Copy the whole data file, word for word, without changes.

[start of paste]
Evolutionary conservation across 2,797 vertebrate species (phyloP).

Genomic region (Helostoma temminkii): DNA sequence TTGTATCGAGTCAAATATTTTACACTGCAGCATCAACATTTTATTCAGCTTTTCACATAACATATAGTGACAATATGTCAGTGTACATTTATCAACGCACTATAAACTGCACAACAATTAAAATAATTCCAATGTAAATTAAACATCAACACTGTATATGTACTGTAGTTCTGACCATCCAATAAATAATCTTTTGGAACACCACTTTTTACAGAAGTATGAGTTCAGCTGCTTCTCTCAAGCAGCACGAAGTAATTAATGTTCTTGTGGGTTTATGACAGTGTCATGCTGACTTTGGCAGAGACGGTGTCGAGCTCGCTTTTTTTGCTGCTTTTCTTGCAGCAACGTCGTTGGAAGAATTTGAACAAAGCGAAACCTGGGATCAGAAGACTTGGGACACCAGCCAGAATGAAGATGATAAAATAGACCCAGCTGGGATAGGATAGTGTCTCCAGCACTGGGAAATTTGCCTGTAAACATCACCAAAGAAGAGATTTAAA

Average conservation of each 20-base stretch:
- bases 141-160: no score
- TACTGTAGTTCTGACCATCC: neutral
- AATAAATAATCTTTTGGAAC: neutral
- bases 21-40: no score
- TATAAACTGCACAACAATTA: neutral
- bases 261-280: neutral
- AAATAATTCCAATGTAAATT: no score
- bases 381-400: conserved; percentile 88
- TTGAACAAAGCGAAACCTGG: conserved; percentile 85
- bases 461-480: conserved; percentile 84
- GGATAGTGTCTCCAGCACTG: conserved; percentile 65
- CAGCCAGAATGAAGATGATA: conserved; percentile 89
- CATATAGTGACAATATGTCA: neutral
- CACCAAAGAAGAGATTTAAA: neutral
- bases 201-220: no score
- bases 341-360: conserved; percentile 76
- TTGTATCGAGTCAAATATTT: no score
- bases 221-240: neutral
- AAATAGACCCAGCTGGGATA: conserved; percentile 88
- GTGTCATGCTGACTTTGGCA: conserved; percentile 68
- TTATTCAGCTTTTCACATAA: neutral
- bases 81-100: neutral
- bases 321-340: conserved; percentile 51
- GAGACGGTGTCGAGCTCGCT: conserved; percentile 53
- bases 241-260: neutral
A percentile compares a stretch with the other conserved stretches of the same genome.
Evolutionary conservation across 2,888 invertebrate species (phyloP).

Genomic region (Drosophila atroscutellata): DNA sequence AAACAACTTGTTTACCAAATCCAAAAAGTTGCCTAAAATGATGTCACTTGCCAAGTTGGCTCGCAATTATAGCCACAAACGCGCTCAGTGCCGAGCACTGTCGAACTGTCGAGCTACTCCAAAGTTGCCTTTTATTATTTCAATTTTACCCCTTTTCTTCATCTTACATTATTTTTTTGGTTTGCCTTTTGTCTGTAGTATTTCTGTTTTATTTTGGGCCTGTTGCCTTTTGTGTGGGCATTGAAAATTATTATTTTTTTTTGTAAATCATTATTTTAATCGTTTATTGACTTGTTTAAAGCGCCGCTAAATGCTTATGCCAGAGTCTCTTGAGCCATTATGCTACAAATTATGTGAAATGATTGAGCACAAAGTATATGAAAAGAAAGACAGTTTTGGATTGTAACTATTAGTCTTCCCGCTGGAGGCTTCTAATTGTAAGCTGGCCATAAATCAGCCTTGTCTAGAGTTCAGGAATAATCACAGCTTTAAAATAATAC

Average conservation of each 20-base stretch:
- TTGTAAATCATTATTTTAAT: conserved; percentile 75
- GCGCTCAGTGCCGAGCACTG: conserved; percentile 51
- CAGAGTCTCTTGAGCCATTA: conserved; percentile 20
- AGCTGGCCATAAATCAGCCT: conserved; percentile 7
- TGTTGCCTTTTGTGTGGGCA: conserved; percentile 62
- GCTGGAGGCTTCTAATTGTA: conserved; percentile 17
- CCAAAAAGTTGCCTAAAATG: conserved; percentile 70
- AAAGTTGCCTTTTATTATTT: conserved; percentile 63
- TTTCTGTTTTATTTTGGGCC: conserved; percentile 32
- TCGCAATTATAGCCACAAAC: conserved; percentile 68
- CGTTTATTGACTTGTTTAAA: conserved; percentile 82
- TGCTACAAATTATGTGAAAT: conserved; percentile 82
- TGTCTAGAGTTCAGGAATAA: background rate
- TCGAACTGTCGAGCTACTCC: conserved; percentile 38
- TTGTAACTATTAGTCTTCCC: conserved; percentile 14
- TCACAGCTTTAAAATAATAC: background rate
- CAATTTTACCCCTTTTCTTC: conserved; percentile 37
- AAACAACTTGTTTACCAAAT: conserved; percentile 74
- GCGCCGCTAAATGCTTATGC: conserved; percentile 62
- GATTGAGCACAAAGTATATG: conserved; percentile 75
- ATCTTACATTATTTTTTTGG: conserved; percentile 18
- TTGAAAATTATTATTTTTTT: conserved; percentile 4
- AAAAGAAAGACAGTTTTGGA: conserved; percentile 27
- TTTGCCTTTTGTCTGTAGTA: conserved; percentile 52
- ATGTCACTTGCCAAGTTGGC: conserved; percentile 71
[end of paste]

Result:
Evolutionary conservation across 2,797 vertebrate species (phyloP).

Genomic region (Helostoma temminkii): DNA sequence TTGTATCGAGTCAAATATTTTACACTGCAGCATCAACATTTTATTCAGCTTTTCACATAACATATAGTGACAATATGTCAGTGTACATTTATCAACGCACTATAAACTGCACAACAATTAAAATAATTCCAATGTAAATTAAACATCAACACTGTATATGTACTGTAGTTCTGACCATCCAATAAATAATCTTTTGGAACACCACTTTTTACAGAAGTATGAGTTCAGCTGCTTCTCTCAAGCAGCACGAAGTAATTAATGTTCTTGTGGGTTTATGACAGTGTCATGCTGACTTTGGCAGAGACGGTGTCGAGCTCGCTTTTTTTGCTGCTTTTCTTGCAGCAACGTCGTTGGAAGAATTTGAACAAAGCGAAACCTGGGATCAGAAGACTTGGGACACCAGCCAGAATGAAGATGATAAAATAGACCCAGCTGGGATAGGATAGTGTCTCCAGCACTGGGAAATTTGCCTGTAAACATCACCAAAGAAGAGATTTAAA

Average conservation of each 20-base stretch:
- bases 141-160: no score
- TACTGTAGTTCTGACCATCC: neutral
- AATAAATAATCTTTTGGAAC: neutral
- bases 21-40: no score
- TATAAACTGCACAACAATTA: neutral
- bases 261-280: neutral
- AAATAATTCCAATGTAAATT: no score
- bases 381-400: conserved; percentile 88
- TTGAACAAAGCGAAACCTGG: conserved; percentile 85
- bases 461-480: conserved; percentile 84
- GGATAGTGTCTCCAGCACTG: conserved; percentile 65
- CAGCCAGAATGAAGATGATA: conserved; percentile 89
- CATATAGTGACAATATGTCA: neutral
- CACCAAAGAAGAGATTTAAA: neutral
- bases 201-220: no score
- bases 341-360: conserved; percentile 76
- TTGTATCGAGTCAAATATTT: no score
- bases 221-240: neutral
- AAATAGACCCAGCTGGGATA: conserved; percentile 88
- GTGTCATGCTGACTTTGGCA: conserved; percentile 68
- TTATTCAGCTTTTCACATAA: neutral
- bases 81-100: neutral
- bases 321-340: conserved; percentile 51
- GAGACGGTGTCGAGCTCGCT: conserved; percentile 53
- bases 241-260: neutral
A percentile compares a stretch with the other conserved stretches of the same genome.
Evolutionary conservation across 2,888 invertebrate species (phyloP).

Genomic region (Drosophila atroscutellata): DNA sequence AAACAACTTGTTTACCAAATCCAAAAAGTTGCCTAAAATGATGTCACTTGCCAAGTTGGCTCGCAATTATAGCCACAAACGCGCTCAGTGCCGAGCACTGTCGAACTGTCGAGCTACTCCAAAGTTGCCTTTTATTATTTCAATTTTACCCCTTTTCTTCATCTTACATTATTTTTTTGGTTTGCCTTTTGTCTGTAGTATTTCTGTTTTATTTTGGGCCTGTTGCCTTTTGTGTGGGCATTGAAAATTATTATTTTTTTTTGTAAATCATTATTTTAATCGTTTATTGACTTGTTTAAAGCGCCGCTAAATGCTTATGCCAGAGTCTCTTGAGCCATTATGCTACAAATTATGTGAAATGATTGAGCACAAAGTATATGAAAAGAAAGACAGTTTTGGATTGTAACTATTAGTCTTCCCGCTGGAGGCTTCTAATTGTAAGCTGGCCATAAATCAGCCTTGTCTAGAGTTCAGGAATAATCACAGCTTTAAAATAATAC

Average conservation of each 20-base stretch:
- TTGTAAATCATTATTTTAAT: conserved; percentile 75
- GCGCTCAGTGCCGAGCACTG: conserved; percentile 51
- CAGAGTCTCTTGAGCCATTA: conserved; percentile 20
- AGCTGGCCATAAATCAGCCT: conserved; percentile 7
- TGTTGCCTTTTGTGTGGGCA: conserved; percentile 62
- GCTGGAGGCTTCTAATTGTA: conserved; percentile 17
- CCAAAAAGTTGCCTAAAATG: conserved; percentile 70
- AAAGTTGCCTTTTATTATTT: conserved; percentile 63
- TTTCTGTTTTATTTTGGGCC: conserved; percentile 32
- TCGCAATTATAGCCACAAAC: conserved; percentile 68
- CGTTTATTGACTTGTTTAAA: conserved; percentile 82
- TGCTACAAATTATGTGAAAT: conserved; percentile 82
- TGTCTAGAGTTCAGGAATAA: background rate
- TCGAACTGTCGAGCTACTCC: conserved; percentile 38
- TTGTAACTATTAGTCTTCCC: conserved; percentile 14
- TCACAGCTTTAAAATAATAC: background rate
- CAATTTTACCCCTTTTCTTC: conserved; percentile 37
- AAACAACTTGTTTACCAAAT: conserved; percentile 74
- GCGCCGCTAAATGCTTATGC: conserved; percentile 62
- GATTGAGCACAAAGTATATG: conserved; percentile 75
- ATCTTACATTATTTTTTTGG: conserved; percentile 18
- TTGAAAATTATTATTTTTTT: conserved; percentile 4
- AAAAGAAAGACAGTTTTGGA: conserved; percentile 27
- TTTGCCTTTTGTCTGTAGTA: conserved; percentile 52
- ATGTCACTTGCCAAGTTGGC: conserved; percentile 71